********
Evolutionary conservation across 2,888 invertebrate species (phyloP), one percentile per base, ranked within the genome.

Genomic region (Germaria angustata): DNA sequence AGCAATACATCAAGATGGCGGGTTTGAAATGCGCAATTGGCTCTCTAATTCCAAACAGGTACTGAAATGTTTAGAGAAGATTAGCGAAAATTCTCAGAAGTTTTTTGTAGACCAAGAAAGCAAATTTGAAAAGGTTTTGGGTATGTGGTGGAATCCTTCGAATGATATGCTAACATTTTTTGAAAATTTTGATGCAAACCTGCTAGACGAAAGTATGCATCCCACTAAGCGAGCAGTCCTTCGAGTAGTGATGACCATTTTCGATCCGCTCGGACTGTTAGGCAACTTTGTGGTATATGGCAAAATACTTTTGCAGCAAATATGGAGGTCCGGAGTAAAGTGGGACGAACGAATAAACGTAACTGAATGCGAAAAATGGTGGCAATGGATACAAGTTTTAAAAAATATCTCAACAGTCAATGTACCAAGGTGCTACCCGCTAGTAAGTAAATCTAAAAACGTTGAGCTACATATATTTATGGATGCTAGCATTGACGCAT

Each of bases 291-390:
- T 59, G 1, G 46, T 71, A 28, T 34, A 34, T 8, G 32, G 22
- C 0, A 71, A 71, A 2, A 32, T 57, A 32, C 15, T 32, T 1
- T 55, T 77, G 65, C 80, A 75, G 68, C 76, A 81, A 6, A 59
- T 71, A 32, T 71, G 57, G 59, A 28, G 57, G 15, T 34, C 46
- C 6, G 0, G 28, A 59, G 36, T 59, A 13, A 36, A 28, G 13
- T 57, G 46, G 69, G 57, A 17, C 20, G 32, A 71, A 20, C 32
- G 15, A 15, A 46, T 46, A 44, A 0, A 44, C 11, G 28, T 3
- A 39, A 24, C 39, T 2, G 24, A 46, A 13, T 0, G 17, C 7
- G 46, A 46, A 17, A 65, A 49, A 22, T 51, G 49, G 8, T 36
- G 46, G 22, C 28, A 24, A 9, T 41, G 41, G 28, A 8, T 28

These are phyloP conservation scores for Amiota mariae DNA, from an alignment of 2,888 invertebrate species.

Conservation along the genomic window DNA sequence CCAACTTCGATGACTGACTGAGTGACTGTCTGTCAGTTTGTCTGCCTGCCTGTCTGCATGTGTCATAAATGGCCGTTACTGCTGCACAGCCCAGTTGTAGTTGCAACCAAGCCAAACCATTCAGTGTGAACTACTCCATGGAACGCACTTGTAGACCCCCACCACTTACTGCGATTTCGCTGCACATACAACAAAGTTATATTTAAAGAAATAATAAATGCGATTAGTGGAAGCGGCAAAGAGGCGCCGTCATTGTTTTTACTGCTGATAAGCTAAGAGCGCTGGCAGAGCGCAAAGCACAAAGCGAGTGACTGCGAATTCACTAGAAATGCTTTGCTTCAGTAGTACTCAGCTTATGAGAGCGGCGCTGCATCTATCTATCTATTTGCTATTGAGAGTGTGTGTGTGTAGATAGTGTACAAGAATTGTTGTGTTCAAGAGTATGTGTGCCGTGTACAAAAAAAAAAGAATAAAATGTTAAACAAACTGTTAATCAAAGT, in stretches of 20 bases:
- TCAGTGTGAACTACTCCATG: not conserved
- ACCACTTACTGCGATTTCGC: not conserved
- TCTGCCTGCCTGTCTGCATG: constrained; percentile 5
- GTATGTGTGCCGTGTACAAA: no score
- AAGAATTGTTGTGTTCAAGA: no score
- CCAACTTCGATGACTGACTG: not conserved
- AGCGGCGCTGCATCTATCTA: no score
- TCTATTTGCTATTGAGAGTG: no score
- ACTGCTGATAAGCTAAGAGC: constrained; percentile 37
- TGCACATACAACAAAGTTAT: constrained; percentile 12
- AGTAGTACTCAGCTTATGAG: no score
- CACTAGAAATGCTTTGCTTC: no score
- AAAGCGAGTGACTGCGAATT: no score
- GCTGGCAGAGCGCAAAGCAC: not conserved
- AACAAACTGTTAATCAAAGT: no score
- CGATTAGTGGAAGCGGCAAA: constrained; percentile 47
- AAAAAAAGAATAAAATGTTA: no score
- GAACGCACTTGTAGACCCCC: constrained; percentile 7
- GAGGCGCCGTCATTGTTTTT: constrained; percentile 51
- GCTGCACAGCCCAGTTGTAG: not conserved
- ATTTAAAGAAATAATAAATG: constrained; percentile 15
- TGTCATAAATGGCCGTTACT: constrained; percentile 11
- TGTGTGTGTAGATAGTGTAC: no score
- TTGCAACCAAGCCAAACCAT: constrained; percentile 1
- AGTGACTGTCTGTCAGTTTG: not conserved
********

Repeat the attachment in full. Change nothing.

Evolutionary conservation across 2,888 invertebrate species (phyloP), one percentile per base, ranked within the genome.

Genomic region (Germaria angustata): DNA sequence AGCAATACATCAAGATGGCGGGTTTGAAATGCGCAATTGGCTCTCTAATTCCAAACAGGTACTGAAATGTTTAGAGAAGATTAGCGAAAATTCTCAGAAGTTTTTTGTAGACCAAGAAAGCAAATTTGAAAAGGTTTTGGGTATGTGGTGGAATCCTTCGAATGATATGCTAACATTTTTTGAAAATTTTGATGCAAACCTGCTAGACGAAAGTATGCATCCCACTAAGCGAGCAGTCCTTCGAGTAGTGATGACCATTTTCGATCCGCTCGGACTGTTAGGCAACTTTGTGGTATATGGCAAAATACTTTTGCAGCAAATATGGAGGTCCGGAGTAAAGTGGGACGAACGAATAAACGTAACTGAATGCGAAAAATGGTGGCAATGGATACAAGTTTTAAAAAATATCTCAACAGTCAATGTACCAAGGTGCTACCCGCTAGTAAGTAAATCTAAAAACGTTGAGCTACATATATTTATGGATGCTAGCATTGACGCAT

Each of bases 291-390:
- T 59, G 1, G 46, T 71, A 28, T 34, A 34, T 8, G 32, G 22
- C 0, A 71, A 71, A 2, A 32, T 57, A 32, C 15, T 32, T 1
- T 55, T 77, G 65, C 80, A 75, G 68, C 76, A 81, A 6, A 59
- T 71, A 32, T 71, G 57, G 59, A 28, G 57, G 15, T 34, C 46
- C 6, G 0, G 28, A 59, G 36, T 59, A 13, A 36, A 28, G 13
- T 57, G 46, G 69, G 57, A 17, C 20, G 32, A 71, A 20, C 32
- G 15, A 15, A 46, T 46, A 44, A 0, A 44, C 11, G 28, T 3
- A 39, A 24, C 39, T 2, G 24, A 46, A 13, T 0, G 17, C 7
- G 46, A 46, A 17, A 65, A 49, A 22, T 51, G 49, G 8, T 36
- G 46, G 22, C 28, A 24, A 9, T 41, G 41, G 28, A 8, T 28

These are phyloP conservation scores for Amiota mariae DNA, from an alignment of 2,888 invertebrate species.

Conservation along the genomic window DNA sequence CCAACTTCGATGACTGACTGAGTGACTGTCTGTCAGTTTGTCTGCCTGCCTGTCTGCATGTGTCATAAATGGCCGTTACTGCTGCACAGCCCAGTTGTAGTTGCAACCAAGCCAAACCATTCAGTGTGAACTACTCCATGGAACGCACTTGTAGACCCCCACCACTTACTGCGATTTCGCTGCACATACAACAAAGTTATATTTAAAGAAATAATAAATGCGATTAGTGGAAGCGGCAAAGAGGCGCCGTCATTGTTTTTACTGCTGATAAGCTAAGAGCGCTGGCAGAGCGCAAAGCACAAAGCGAGTGACTGCGAATTCACTAGAAATGCTTTGCTTCAGTAGTACTCAGCTTATGAGAGCGGCGCTGCATCTATCTATCTATTTGCTATTGAGAGTGTGTGTGTGTAGATAGTGTACAAGAATTGTTGTGTTCAAGAGTATGTGTGCCGTGTACAAAAAAAAAAGAATAAAATGTTAAACAAACTGTTAATCAAAGT, in stretches of 20 bases:
- TCAGTGTGAACTACTCCATG: not conserved
- ACCACTTACTGCGATTTCGC: not conserved
- TCTGCCTGCCTGTCTGCATG: constrained; percentile 5
- GTATGTGTGCCGTGTACAAA: no score
- AAGAATTGTTGTGTTCAAGA: no score
- CCAACTTCGATGACTGACTG: not conserved
- AGCGGCGCTGCATCTATCTA: no score
- TCTATTTGCTATTGAGAGTG: no score
- ACTGCTGATAAGCTAAGAGC: constrained; percentile 37
- TGCACATACAACAAAGTTAT: constrained; percentile 12
- AGTAGTACTCAGCTTATGAG: no score
- CACTAGAAATGCTTTGCTTC: no score
- AAAGCGAGTGACTGCGAATT: no score
- GCTGGCAGAGCGCAAAGCAC: not conserved
- AACAAACTGTTAATCAAAGT: no score
- CGATTAGTGGAAGCGGCAAA: constrained; percentile 47
- AAAAAAAGAATAAAATGTTA: no score
- GAACGCACTTGTAGACCCCC: constrained; percentile 7
- GAGGCGCCGTCATTGTTTTT: constrained; percentile 51
- GCTGCACAGCCCAGTTGTAG: not conserved
- ATTTAAAGAAATAATAAATG: constrained; percentile 15
- TGTCATAAATGGCCGTTACT: constrained; percentile 11
- TGTGTGTGTAGATAGTGTAC: no score
- TTGCAACCAAGCCAAACCAT: constrained; percentile 1
- AGTGACTGTCTGTCAGTTTG: not conserved